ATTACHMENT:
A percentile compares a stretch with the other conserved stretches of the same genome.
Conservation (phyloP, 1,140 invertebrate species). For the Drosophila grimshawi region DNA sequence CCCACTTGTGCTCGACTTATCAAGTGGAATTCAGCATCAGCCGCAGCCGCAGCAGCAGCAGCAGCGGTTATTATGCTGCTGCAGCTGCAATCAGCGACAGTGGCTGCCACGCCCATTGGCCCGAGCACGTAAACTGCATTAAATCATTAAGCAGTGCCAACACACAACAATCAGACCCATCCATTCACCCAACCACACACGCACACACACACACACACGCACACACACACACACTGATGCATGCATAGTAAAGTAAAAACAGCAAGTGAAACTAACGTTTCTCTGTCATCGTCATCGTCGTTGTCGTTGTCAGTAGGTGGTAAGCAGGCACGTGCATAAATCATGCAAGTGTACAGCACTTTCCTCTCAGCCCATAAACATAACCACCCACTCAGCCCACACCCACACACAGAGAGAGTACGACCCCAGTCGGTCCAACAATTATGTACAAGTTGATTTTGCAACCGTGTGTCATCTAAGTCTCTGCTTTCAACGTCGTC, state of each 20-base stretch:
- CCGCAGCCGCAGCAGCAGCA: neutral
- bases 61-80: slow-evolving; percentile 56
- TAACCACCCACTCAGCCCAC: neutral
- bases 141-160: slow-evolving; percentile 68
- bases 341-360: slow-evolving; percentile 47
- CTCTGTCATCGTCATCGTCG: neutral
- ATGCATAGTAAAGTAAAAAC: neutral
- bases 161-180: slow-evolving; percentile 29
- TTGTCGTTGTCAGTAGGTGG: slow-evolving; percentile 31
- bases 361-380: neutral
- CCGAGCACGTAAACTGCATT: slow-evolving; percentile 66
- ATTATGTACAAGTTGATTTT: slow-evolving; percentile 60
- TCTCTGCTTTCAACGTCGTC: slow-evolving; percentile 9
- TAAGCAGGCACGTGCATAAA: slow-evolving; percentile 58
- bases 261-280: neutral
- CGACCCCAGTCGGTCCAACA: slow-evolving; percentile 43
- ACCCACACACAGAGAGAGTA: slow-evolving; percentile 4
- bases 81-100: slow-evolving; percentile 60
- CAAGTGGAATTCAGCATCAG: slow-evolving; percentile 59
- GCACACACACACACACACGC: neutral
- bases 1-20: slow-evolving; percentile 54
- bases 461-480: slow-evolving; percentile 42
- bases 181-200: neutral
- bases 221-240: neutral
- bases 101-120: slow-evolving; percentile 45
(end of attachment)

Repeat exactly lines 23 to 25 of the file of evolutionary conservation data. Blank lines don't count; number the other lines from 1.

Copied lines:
- bases 1-20: slow-evolving; percentile 54
- bases 461-480: slow-evolving; percentile 42
- bases 181-200: neutral